WAJ Intro: In light of the controversy over a segregated diversity program at Hamilton College, subsequently opened to all races after Hamilton students affiliated with The Alexander Hamilton Institute for the Study of Western Civilization (the AHI) objected, we asked Hamilton student Mary Farrington ’16 to cover the reformatted forum for Legal Insurrection.  Mary is majoring in History, and is an Undergraduate Fellow at the AHI.

Here is Mary’s report.

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On Thursday, September 26th, Hamilton College held a “town hall” style meeting in Alumni Gym to discuss “what a meaningful conversation about race looks like.”

Over 500 students and faculty members filled the seats, the bleachers, parts of the gym floor, and lined up against the wall.

(Hamilton College President Joan Hind Stewart at Diversity Forum)

(Hamilton College President Joan Hinde Stewart at Diversity Forum)

President Stewart began the meeting by giving some opening remarks about the past week on campus and her hopes for progress and acceptance among the Hamilton community. She thanked everyone for coming, and said she was extremely glad that she saw so many faces in the gym. Her main concern was for the students and faculty to work against ignorance and always remember that we are all members of the human race:

“For most of my adult life I have studied the 18th century, and that is a period called the Enlightenment. The greatest thinkers of that era were alive and they were on fire with a mission; and their mission was to challenge ignorance, to rethink ideas that had been passed down, to shine the light of reason everywhere, to understand other cultures, to emphasize, as one recent historian has put it, ‘the rights of the dispossessed’. In other words, they wanted to understand better what it means to be human, with a view to transform the world in which humans lived… We are children of the Enlightenment.”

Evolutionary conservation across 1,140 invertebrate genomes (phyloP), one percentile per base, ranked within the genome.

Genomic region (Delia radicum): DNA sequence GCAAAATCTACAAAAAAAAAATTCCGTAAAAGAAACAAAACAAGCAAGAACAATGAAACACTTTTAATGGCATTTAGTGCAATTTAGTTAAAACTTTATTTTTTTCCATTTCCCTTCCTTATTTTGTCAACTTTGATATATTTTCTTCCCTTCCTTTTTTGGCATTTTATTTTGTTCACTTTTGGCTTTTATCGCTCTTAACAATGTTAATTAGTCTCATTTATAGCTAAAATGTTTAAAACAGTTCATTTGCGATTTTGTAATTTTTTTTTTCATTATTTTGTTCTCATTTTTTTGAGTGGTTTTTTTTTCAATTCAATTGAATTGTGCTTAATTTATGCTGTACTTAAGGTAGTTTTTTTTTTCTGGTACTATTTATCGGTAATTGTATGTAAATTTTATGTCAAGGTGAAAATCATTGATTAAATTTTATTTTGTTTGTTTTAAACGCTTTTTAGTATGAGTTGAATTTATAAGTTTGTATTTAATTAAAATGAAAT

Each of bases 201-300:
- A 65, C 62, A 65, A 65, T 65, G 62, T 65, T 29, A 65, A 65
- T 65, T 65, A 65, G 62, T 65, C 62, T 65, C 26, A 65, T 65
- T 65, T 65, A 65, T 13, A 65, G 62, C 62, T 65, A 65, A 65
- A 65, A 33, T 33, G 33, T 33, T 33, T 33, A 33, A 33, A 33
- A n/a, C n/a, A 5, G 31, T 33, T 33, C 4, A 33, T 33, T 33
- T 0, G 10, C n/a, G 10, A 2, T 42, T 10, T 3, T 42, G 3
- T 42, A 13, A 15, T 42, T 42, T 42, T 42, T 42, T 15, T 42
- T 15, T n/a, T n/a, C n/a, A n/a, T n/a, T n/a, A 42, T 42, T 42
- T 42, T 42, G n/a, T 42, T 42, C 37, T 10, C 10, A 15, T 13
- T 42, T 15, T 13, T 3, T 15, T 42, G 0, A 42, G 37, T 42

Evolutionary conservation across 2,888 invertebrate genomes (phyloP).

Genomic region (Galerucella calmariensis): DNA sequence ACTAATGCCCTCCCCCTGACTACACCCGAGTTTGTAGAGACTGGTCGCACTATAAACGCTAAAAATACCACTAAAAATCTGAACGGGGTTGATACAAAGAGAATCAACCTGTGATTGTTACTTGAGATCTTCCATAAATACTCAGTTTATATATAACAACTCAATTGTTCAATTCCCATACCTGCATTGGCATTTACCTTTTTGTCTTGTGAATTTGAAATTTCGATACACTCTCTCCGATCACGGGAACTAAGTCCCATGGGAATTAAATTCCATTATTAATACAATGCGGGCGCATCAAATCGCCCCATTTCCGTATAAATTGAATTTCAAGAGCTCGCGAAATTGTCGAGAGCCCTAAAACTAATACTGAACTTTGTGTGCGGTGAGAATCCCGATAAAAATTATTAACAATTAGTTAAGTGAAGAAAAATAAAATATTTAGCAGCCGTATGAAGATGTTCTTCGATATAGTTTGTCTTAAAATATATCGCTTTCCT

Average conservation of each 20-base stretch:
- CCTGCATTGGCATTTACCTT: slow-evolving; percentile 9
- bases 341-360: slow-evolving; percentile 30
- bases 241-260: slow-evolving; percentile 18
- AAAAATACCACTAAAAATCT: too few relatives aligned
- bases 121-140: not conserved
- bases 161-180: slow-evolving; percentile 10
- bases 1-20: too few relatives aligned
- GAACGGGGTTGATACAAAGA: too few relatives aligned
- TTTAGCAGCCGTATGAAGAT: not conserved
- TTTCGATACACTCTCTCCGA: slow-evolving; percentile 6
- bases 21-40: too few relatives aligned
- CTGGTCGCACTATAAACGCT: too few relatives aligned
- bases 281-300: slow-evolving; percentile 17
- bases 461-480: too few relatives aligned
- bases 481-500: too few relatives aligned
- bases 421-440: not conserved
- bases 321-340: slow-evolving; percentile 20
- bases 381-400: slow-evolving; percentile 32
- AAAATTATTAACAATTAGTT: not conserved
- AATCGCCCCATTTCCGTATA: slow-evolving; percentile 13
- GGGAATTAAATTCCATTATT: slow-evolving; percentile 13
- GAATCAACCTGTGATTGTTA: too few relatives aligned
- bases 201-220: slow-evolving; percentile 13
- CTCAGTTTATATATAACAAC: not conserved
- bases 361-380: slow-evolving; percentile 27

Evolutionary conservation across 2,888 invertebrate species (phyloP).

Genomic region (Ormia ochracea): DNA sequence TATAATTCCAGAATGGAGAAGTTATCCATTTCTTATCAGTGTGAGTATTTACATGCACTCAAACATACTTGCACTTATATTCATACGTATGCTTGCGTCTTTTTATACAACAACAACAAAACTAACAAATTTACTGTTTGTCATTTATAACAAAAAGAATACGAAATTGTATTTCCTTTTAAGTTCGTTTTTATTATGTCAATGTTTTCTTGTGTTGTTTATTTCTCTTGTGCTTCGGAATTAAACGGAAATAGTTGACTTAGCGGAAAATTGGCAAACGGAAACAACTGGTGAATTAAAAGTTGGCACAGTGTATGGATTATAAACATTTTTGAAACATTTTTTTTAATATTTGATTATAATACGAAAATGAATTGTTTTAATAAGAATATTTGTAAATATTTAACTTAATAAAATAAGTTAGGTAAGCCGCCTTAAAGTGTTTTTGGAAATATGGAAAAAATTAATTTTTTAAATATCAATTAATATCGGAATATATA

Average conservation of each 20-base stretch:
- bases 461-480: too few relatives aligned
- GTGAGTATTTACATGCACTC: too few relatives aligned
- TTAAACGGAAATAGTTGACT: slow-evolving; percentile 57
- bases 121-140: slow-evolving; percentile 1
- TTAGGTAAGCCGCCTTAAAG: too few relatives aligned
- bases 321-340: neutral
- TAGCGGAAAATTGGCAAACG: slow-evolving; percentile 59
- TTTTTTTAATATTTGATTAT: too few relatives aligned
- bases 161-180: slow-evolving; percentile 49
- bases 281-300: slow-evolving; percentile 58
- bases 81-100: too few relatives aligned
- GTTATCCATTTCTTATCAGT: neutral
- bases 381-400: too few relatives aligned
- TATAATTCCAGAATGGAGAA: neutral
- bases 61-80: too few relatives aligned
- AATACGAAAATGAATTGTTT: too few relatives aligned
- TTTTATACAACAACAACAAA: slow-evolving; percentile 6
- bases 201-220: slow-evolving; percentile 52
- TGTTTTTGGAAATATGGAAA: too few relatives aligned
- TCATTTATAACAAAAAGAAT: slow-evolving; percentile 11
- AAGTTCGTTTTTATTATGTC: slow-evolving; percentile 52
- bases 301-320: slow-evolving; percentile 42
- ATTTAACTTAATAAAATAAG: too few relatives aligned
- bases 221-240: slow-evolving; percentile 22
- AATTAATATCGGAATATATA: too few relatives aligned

Mr. Taneja, the Director of Diversity on campus, spent a few minutes talking about the original intent of the three separated meetings to discuss race and how this new forum was meant to propel those discussions.

He began by saying “We recognize that one conversation is not going to change everything.” Tensions and emotions were clearly high in Alumni Gym as Mr. Taneja began to explain the intent of his original discussion design, separating people by race.

“I did my research. I looked at what is effective… The overwhelming feedback was ‘We need this, it’s time for our campus to have this conversation.’ The other feedback I also got was the students who were comfortable talking about race didn’t have to go to the initial two dialogues, they could have just gone to the last dialogue, where communities of students of color and white students would come together… So, this was about meeting people where they were… You can decide which meeting to go to, it just depends on what is most meaningful for you.”

(Amit Taneja at the podium)

(Amit Taneja at the podium)

Despite Mr. Taneja’s insistence that “we’re here to talk about the structure of the conversation, the way in which we frame meaningful dialogue” many students brought emotions to the fore by primarily speaking about their experiences with racial conflict on campus in the past week.

Due to the large controversy about the discussion on race, there was a lot of tension on campus in the past week.

At the beginning of the meeting, there was a consensus that “Hamilton Secrets” (a Facebook page where the Hamilton community can comment anonymously) is a terrible way to spread your opinions, primarily because of its anonymous nature.